Nerve compression syndrome is probably the most common type of nerve injury that occurs in the human body. Nerve compression simply means a situation arises where external pressure is being placed on the nerve. This involves tissue around the nerve applying pressure to the nerve itself. This typically happens either because the nerve swells or the tissue surrounding the nerve contracts or shrinks. Sometime both situations occur at once.
In diabetes, for example, peripheral nerves throughout the body may start to swell and increase in size slowly over time. Keeping in mind that there are many points of anatomical narrowing, or tight spaces, that nerve fibers must pass through on their journey from the spinal cord down to the foot for instance, if the nerves start to increase in size, eventually a situation will arise where nerve compressions may develop at multiple points along multiple nerves resulting in a situation where the whole limb may become weak, numb, and painful.
In other cases, multiple nerve compressions can develop secondary to significant trauma, or even surgery, to a specific part of the body, a leg for instance.
Sometimes, only a single nerve compression may develop. Isolated carpal tunnel syndrome in one hand would be an example of this scenario.
More complex nerve compression syndromes involving multiple nerves at multiple levels can be very difficult for doctors to recognize or diagnose. These types of problems will often defeat EMG and nerve conduction velocity testing. Generally speaking, doctors have been trained to think that only one, or at most two, nerve compression sites can exist together at the same time. This makes them susceptible to the old adage that, “the eye cannot see what the mind does not know,” making it virtually impossible for them to identify patients with these types of peripheral nerve injuries.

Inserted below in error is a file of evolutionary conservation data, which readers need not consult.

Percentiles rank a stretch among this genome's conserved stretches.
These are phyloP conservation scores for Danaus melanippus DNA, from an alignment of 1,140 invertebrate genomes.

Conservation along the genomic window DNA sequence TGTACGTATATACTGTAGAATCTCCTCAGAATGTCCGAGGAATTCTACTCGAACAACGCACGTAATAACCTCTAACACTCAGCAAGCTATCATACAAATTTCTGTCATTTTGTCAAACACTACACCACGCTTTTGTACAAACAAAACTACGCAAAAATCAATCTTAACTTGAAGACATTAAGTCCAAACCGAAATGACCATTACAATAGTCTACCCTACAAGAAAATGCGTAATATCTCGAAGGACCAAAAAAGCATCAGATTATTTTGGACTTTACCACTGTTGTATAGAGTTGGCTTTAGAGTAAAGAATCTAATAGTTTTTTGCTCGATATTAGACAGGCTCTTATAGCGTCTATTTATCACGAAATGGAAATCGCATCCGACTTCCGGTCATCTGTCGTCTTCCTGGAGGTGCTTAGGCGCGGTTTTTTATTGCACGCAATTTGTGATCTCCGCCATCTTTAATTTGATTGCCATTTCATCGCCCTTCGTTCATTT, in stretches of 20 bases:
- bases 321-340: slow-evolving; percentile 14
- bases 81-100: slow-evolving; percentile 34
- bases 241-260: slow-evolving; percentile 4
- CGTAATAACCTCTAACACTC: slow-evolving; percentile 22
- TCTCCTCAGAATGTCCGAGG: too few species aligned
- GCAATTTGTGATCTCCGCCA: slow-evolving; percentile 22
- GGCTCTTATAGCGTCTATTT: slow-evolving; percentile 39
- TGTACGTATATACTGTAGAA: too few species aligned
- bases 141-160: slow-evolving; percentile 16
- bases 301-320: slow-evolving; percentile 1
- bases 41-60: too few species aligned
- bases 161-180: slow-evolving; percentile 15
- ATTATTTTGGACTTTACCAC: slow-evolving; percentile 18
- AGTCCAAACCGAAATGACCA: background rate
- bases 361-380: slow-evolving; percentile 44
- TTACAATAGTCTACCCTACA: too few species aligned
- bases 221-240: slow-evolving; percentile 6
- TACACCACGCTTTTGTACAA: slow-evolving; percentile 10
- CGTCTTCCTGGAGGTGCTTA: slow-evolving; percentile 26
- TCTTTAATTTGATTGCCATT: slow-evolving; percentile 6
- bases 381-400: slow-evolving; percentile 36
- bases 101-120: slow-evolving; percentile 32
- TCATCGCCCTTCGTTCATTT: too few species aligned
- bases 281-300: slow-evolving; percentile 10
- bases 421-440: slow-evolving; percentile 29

Examples of common nerve compression syndromes include:
- Thoracic Outlet Syndrome (neurogenic)
- Cubital Tunnel Syndrome
- Radial Tunnel Syndrome
- Carpal Tunnel Syndrome
- Guyon’s Canal Syndrome
- Piriformis Syndrome
- Meralgia Paresthetica
- Common Peroneal Nerve Compression (Foot Drop)
- Soleus Syndrome
- Tarsal Tunnel Syndrome
- Morton’s Neuroma (this is a misnomer – the injury mechanism in most cases is a compression of the common plantar digital nerve rather than a true neuroma)
* There are many other locations throughout the body where nerve compressions can develop.
Whether these nerve compressions occur individually or several together at the same time, surgical intervention to relieve the pressure on the nerve is very effective at permanently relieving the pain and numbness associated with these conditions.
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